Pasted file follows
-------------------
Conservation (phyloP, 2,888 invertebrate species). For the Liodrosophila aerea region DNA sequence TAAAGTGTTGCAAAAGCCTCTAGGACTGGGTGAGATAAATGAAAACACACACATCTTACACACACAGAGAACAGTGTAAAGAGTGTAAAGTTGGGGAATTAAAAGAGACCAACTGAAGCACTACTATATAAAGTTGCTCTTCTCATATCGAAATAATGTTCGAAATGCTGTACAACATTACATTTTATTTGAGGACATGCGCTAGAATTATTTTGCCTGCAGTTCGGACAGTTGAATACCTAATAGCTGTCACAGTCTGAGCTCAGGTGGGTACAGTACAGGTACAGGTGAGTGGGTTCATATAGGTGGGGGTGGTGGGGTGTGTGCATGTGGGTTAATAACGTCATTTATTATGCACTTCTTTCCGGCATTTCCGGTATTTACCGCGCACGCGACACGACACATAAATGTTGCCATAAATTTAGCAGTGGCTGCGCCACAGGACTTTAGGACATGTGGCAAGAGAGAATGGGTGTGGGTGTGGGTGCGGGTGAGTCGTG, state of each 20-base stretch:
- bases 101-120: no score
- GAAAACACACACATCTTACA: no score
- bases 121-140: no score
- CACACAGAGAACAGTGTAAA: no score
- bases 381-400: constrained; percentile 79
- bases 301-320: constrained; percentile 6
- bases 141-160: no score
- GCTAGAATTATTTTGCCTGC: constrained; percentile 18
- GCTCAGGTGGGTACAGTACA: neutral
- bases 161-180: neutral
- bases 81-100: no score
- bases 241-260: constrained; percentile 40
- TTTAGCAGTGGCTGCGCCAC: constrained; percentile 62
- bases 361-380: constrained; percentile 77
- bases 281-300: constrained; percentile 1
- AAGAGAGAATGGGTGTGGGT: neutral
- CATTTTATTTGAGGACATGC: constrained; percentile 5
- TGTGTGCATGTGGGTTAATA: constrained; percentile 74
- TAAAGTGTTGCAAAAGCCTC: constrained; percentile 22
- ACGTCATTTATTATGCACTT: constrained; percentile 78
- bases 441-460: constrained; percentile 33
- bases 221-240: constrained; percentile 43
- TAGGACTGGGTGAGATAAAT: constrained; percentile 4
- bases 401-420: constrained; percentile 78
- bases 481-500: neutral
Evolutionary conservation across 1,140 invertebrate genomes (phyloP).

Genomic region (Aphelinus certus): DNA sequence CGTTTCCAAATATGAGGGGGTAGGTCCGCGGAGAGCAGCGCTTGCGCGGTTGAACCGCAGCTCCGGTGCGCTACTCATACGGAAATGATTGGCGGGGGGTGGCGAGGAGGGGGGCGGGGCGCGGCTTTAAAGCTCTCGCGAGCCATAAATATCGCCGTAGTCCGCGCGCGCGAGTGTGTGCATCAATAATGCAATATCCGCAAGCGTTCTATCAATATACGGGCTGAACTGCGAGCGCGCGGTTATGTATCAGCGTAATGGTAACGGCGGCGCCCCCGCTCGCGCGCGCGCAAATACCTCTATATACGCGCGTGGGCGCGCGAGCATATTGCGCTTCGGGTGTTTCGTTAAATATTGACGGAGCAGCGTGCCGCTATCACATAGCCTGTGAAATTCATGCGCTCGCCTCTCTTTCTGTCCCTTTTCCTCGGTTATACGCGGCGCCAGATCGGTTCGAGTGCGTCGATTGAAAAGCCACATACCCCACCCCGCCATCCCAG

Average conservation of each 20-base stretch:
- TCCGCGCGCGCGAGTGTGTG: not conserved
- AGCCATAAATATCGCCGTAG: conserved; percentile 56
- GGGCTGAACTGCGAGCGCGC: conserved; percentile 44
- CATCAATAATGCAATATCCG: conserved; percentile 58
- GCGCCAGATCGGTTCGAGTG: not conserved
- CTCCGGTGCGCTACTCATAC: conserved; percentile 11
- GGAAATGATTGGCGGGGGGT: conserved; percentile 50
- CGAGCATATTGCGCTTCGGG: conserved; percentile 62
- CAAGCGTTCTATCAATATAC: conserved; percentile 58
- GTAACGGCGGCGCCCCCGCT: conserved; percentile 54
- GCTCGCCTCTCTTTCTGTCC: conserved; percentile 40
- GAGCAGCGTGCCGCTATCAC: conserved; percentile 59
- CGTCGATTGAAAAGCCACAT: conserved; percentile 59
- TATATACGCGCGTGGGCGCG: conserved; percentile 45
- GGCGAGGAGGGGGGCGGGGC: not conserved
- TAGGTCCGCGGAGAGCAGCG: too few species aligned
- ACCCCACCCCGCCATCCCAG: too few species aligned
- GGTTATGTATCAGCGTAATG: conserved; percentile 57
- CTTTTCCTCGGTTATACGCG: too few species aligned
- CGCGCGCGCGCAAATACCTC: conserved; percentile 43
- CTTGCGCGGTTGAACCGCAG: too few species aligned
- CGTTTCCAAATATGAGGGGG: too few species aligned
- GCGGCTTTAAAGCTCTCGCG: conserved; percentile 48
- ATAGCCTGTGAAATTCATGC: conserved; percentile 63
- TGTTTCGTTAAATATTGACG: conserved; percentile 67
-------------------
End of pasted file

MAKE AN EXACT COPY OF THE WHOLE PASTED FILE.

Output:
Conservation (phyloP, 2,888 invertebrate species). For the Liodrosophila aerea region DNA sequence TAAAGTGTTGCAAAAGCCTCTAGGACTGGGTGAGATAAATGAAAACACACACATCTTACACACACAGAGAACAGTGTAAAGAGTGTAAAGTTGGGGAATTAAAAGAGACCAACTGAAGCACTACTATATAAAGTTGCTCTTCTCATATCGAAATAATGTTCGAAATGCTGTACAACATTACATTTTATTTGAGGACATGCGCTAGAATTATTTTGCCTGCAGTTCGGACAGTTGAATACCTAATAGCTGTCACAGTCTGAGCTCAGGTGGGTACAGTACAGGTACAGGTGAGTGGGTTCATATAGGTGGGGGTGGTGGGGTGTGTGCATGTGGGTTAATAACGTCATTTATTATGCACTTCTTTCCGGCATTTCCGGTATTTACCGCGCACGCGACACGACACATAAATGTTGCCATAAATTTAGCAGTGGCTGCGCCACAGGACTTTAGGACATGTGGCAAGAGAGAATGGGTGTGGGTGTGGGTGCGGGTGAGTCGTG, state of each 20-base stretch:
- bases 101-120: no score
- GAAAACACACACATCTTACA: no score
- bases 121-140: no score
- CACACAGAGAACAGTGTAAA: no score
- bases 381-400: constrained; percentile 79
- bases 301-320: constrained; percentile 6
- bases 141-160: no score
- GCTAGAATTATTTTGCCTGC: constrained; percentile 18
- GCTCAGGTGGGTACAGTACA: neutral
- bases 161-180: neutral
- bases 81-100: no score
- bases 241-260: constrained; percentile 40
- TTTAGCAGTGGCTGCGCCAC: constrained; percentile 62
- bases 361-380: constrained; percentile 77
- bases 281-300: constrained; percentile 1
- AAGAGAGAATGGGTGTGGGT: neutral
- CATTTTATTTGAGGACATGC: constrained; percentile 5
- TGTGTGCATGTGGGTTAATA: constrained; percentile 74
- TAAAGTGTTGCAAAAGCCTC: constrained; percentile 22
- ACGTCATTTATTATGCACTT: constrained; percentile 78
- bases 441-460: constrained; percentile 33
- bases 221-240: constrained; percentile 43
- TAGGACTGGGTGAGATAAAT: constrained; percentile 4
- bases 401-420: constrained; percentile 78
- bases 481-500: neutral
Evolutionary conservation across 1,140 invertebrate genomes (phyloP).

Genomic region (Aphelinus certus): DNA sequence CGTTTCCAAATATGAGGGGGTAGGTCCGCGGAGAGCAGCGCTTGCGCGGTTGAACCGCAGCTCCGGTGCGCTACTCATACGGAAATGATTGGCGGGGGGTGGCGAGGAGGGGGGCGGGGCGCGGCTTTAAAGCTCTCGCGAGCCATAAATATCGCCGTAGTCCGCGCGCGCGAGTGTGTGCATCAATAATGCAATATCCGCAAGCGTTCTATCAATATACGGGCTGAACTGCGAGCGCGCGGTTATGTATCAGCGTAATGGTAACGGCGGCGCCCCCGCTCGCGCGCGCGCAAATACCTCTATATACGCGCGTGGGCGCGCGAGCATATTGCGCTTCGGGTGTTTCGTTAAATATTGACGGAGCAGCGTGCCGCTATCACATAGCCTGTGAAATTCATGCGCTCGCCTCTCTTTCTGTCCCTTTTCCTCGGTTATACGCGGCGCCAGATCGGTTCGAGTGCGTCGATTGAAAAGCCACATACCCCACCCCGCCATCCCAG

Average conservation of each 20-base stretch:
- TCCGCGCGCGCGAGTGTGTG: not conserved
- AGCCATAAATATCGCCGTAG: conserved; percentile 56
- GGGCTGAACTGCGAGCGCGC: conserved; percentile 44
- CATCAATAATGCAATATCCG: conserved; percentile 58
- GCGCCAGATCGGTTCGAGTG: not conserved
- CTCCGGTGCGCTACTCATAC: conserved; percentile 11
- GGAAATGATTGGCGGGGGGT: conserved; percentile 50
- CGAGCATATTGCGCTTCGGG: conserved; percentile 62
- CAAGCGTTCTATCAATATAC: conserved; percentile 58
- GTAACGGCGGCGCCCCCGCT: conserved; percentile 54
- GCTCGCCTCTCTTTCTGTCC: conserved; percentile 40
- GAGCAGCGTGCCGCTATCAC: conserved; percentile 59
- CGTCGATTGAAAAGCCACAT: conserved; percentile 59
- TATATACGCGCGTGGGCGCG: conserved; percentile 45
- GGCGAGGAGGGGGGCGGGGC: not conserved
- TAGGTCCGCGGAGAGCAGCG: too few species aligned
- ACCCCACCCCGCCATCCCAG: too few species aligned
- GGTTATGTATCAGCGTAATG: conserved; percentile 57
- CTTTTCCTCGGTTATACGCG: too few species aligned
- CGCGCGCGCGCAAATACCTC: conserved; percentile 43
- CTTGCGCGGTTGAACCGCAG: too few species aligned
- CGTTTCCAAATATGAGGGGG: too few species aligned
- GCGGCTTTAAAGCTCTCGCG: conserved; percentile 48
- ATAGCCTGTGAAATTCATGC: conserved; percentile 63
- TGTTTCGTTAAATATTGACG: conserved; percentile 67